Recently, a member of my church family told me her son was involved in a serious head-on auto accident. His car caught on fire while he was in it, and several people helped pull him away before it exploded. The car was totaled, but her son suffered only minor injuries and was back to a healthy condition in a few weeks.
Another incident involved a friend of mine who was driving in rather harsh, rainy, and windy weather conditions and had a severe accident. Regrettably, he swerved into a young boy who was running along the side of the road. My friend’s car was totaled, and he only received minor injuries. The young boy suffered a broken kneecap and a considerable loss of blood, necessitating surgery. The alleluia ending to this scenario is that the surgery was a success, and according to the doctors, the young boy will make a full recovery and walk again.
Both of these stories have one thing in common—they could have had completely negative results, but instead, they ended with thanksgiving and hope. I can hear some of you saying as you read these short stories, “They were really lucky.”
But honestly speaking, these endings had nothing to do with luck, which is defined as "good fortunate by chance, or success or failure brought by chance rather than through one’s own actions."¹ The accurate description of these events is Godly Grace. Godly grace does not embrace random outcomes.
Grace is a word frequently spoken among Christians. However, only occasionally is it used outside of these settings. There is a simple explanation for this. Generally speaking, mankind seems to think of himself as functioning independently, without the need for any divine intervention. Even those who claim to be devoted to their faith sometimes fall short in recognizing that our human existence is based on the unmerited, undeserved favor (grace), mercy, and love of God.
To further illustrate this word grace, there are a few events in the Bible that chronicle this word:
Here are some remembrances of a few of the modern-day events that involve grace:
Some of your personal experiences of grace may have been on the freeway where you had near-miss accidents, or you passed an exam you thought you failed. Your pet recovered when you were told there was no hope of it surviving, or you met someone who could help you resolve a problem. Maybe you received an unexpected job offer or salvaged a business deal you were certain was lost. My personal experience was being unemployed and going to my mailbox to find an envelope containing $500.00.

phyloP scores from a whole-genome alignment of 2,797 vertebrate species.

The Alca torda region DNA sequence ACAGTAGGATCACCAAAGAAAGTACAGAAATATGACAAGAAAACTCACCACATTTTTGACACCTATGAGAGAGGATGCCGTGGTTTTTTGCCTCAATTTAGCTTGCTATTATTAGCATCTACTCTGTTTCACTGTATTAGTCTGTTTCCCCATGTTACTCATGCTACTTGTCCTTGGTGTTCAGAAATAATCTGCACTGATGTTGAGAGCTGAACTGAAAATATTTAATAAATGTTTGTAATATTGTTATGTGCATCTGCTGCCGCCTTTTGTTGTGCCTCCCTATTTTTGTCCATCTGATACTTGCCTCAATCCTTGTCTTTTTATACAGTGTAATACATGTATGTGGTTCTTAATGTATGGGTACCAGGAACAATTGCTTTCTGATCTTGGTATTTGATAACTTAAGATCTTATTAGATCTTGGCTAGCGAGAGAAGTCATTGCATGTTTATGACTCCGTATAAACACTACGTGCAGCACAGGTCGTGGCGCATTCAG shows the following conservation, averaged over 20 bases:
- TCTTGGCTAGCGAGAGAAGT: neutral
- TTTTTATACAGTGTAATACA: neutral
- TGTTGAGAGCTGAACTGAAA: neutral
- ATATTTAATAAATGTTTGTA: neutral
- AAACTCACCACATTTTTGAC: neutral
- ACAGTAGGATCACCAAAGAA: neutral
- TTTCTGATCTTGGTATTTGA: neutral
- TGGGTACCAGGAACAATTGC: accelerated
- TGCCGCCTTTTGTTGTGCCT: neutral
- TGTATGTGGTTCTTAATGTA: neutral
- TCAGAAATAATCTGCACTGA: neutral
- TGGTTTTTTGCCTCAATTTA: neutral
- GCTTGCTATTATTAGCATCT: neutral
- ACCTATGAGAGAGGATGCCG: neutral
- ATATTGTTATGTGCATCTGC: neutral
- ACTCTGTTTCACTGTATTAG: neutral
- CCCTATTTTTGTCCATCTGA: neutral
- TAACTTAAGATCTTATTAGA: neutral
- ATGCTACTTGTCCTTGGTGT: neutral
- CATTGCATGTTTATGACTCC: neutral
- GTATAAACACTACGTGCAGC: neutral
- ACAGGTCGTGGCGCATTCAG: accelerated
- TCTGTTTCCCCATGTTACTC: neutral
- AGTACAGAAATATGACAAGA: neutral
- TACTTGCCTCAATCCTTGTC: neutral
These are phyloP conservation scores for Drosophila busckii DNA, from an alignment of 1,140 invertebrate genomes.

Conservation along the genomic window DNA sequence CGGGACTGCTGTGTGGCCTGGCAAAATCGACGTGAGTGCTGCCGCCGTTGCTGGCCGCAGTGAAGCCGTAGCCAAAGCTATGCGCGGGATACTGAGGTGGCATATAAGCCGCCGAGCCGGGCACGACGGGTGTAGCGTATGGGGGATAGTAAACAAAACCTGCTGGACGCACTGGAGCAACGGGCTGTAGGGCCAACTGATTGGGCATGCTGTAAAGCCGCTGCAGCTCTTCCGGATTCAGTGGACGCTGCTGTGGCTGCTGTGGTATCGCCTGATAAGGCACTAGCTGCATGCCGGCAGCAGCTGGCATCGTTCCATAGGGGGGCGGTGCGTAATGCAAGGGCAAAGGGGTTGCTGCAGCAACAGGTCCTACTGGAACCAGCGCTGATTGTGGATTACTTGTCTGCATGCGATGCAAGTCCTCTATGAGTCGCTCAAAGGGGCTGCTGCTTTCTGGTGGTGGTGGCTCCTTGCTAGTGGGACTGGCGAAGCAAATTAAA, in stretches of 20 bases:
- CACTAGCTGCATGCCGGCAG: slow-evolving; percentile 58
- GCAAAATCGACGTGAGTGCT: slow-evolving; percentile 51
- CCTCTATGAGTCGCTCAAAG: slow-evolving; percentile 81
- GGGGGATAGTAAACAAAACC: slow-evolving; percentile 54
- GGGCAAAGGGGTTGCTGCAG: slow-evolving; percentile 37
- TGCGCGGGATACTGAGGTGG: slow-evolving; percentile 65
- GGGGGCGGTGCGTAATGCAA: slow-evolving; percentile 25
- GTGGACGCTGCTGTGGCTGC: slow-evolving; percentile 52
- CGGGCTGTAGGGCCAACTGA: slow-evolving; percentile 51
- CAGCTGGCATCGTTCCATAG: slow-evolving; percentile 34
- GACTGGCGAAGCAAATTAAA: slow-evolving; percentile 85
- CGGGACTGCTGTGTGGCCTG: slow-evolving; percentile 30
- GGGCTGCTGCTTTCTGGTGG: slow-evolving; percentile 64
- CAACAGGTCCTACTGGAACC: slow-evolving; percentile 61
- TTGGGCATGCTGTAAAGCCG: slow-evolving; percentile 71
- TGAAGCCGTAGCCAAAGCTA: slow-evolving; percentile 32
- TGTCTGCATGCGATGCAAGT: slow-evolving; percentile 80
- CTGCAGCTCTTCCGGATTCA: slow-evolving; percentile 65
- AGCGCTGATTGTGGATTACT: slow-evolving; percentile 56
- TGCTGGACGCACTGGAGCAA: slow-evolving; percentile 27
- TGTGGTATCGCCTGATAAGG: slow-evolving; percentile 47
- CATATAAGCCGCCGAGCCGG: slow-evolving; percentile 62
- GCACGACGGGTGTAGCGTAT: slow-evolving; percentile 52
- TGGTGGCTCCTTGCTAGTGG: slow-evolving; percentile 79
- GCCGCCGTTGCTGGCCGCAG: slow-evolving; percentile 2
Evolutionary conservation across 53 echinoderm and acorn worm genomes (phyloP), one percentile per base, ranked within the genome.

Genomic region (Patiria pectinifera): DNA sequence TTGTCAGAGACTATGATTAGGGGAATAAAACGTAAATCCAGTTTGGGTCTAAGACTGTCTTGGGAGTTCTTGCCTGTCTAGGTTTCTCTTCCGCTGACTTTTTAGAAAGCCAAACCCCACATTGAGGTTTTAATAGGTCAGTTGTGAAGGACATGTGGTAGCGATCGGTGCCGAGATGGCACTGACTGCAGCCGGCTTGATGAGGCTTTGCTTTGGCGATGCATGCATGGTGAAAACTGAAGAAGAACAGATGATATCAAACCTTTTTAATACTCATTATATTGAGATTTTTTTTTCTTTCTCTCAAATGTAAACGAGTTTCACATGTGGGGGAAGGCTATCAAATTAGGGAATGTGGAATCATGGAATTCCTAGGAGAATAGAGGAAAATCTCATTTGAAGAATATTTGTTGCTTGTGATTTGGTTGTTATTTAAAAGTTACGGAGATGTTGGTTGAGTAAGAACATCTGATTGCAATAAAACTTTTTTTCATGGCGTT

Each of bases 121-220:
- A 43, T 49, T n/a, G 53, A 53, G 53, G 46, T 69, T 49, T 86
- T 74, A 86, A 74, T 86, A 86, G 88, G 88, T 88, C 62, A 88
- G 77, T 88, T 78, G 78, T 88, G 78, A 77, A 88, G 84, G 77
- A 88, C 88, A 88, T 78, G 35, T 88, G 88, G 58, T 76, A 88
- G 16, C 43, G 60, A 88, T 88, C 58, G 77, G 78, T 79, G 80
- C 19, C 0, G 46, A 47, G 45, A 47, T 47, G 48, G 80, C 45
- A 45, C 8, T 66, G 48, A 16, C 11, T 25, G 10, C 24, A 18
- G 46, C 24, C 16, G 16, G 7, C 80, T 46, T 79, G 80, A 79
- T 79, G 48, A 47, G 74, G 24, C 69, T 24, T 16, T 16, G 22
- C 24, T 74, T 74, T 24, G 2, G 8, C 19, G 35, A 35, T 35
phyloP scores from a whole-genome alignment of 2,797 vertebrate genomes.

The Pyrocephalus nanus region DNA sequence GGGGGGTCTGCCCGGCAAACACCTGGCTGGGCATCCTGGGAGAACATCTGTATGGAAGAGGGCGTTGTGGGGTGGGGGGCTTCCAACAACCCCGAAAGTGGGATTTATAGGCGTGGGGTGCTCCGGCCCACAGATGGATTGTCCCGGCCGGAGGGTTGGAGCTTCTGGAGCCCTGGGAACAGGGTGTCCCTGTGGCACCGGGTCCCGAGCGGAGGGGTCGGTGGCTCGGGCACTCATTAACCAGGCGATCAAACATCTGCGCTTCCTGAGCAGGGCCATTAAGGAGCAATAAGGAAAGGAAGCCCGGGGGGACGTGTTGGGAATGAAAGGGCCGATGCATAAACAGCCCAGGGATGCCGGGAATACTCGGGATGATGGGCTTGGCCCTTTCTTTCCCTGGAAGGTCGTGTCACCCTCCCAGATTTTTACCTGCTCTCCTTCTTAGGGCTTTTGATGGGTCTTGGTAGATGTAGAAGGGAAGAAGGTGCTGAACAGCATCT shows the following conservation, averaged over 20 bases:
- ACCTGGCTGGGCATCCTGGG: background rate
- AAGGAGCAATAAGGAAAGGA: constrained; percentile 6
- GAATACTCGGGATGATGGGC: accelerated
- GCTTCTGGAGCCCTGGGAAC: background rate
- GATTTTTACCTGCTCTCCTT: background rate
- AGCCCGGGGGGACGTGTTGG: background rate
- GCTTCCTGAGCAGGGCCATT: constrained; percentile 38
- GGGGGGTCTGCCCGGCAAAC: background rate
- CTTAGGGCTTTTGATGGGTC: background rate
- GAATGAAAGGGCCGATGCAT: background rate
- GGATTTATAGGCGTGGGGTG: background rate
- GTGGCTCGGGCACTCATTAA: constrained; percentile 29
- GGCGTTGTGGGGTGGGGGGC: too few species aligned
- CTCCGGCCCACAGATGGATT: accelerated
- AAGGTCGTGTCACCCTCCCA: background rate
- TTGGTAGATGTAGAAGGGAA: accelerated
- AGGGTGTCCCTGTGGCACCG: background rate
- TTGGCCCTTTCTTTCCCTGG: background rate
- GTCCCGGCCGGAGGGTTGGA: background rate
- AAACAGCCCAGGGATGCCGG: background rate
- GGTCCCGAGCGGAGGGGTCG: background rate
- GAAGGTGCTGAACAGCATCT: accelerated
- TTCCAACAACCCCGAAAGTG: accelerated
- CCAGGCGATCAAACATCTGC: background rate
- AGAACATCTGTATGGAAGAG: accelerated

When you experience grace/favor from a person(s), naturally, your instinct is to extend gratefulness to that individual(s) for their actions. On the other hand, when you receive grace from God it is continuous, active and powerful. It wakes you up every day, gives you the strength to get out of bed, reminds you not to forget to put on clothes, and allows you to breathe the air and keep living despite our polluted environment. Far too often, we take these for granted and forget to thank Him.
Grace is getting something that not only did you not expect, but also is receiving something you did not deserve. It is more than a chance coincidence. You cannot spin a roulette wheel, shuffle a deck of cards or buy a lottery ticket to make it happen. It is a divine gift that repeats God’s unfathomable love for his creations.
We should all develop the habit of being grateful for daily grace.
¹www.dictionary.com > browse > luck; www.lexico.com > definition > luck
The world in which we live exposes our ears and eyes to a variety of circumstances and events. It is almost impossible to escape the bombardment of visions and thoughts around us. Technology has given us access to a full-scale mainstream of cinema, radio, television, video, and computers. Any one of these channels is capable of bombarding our emotional and mental senses with thoughts of doom and gloom.
Daily focus on these things can lead to a habit or, even worse, an addiction. Our thoughts can become like weeds in our minds that thrive on the dark events or circumstances. Like weeds, our thoughts sprout and germinate when we focus on the day-to-day situations. The nearly constant alerts of disaster and doom intensify with each message we hear through the different channels, including information from other persons or even family members.
Weeds are like squatters who occupy land without paying anything for the space they are using. Weeds are invasive. They compete with flowers, grasses, vegetables, and fruit plants for water, sunlight, nutrients, and space. If not destroyed, they will kill healthy plants.
If we keep our attention on the circumstances around us, our life journey will be filled with feelings of depression, sadness, hopelessness, and a “no way out mentality.” These types of feelings are parasites and drain our energy, our health, and our joy.
There are some steps you can take to reduce these parasitic thoughts:
Weeds are capable of growing into plants and leaving seeds behind. They will stubbornly grow back time after time. Getting rid of weeds permanently is a difficult task. Gardeners recommend several strategies that involve commercial chemicals and natural products. But the best all-around solution for permanently eliminating weeds is prevention.
It will take discipline to create the right conditions to prevent destructive weeds from attempting to return to our minds. We may have to retreat from our daily technological outlets, which support our listening and watching habits. We will need a commitment to build our platform of truth by relying on faith in what God says, rather than on what streams through technology.
A weed has been described as “any plant you don’t want to keep in the place it’s growing.”¹ That about sums up the importance of preventing weeds, and especially those trying to grow in our minds.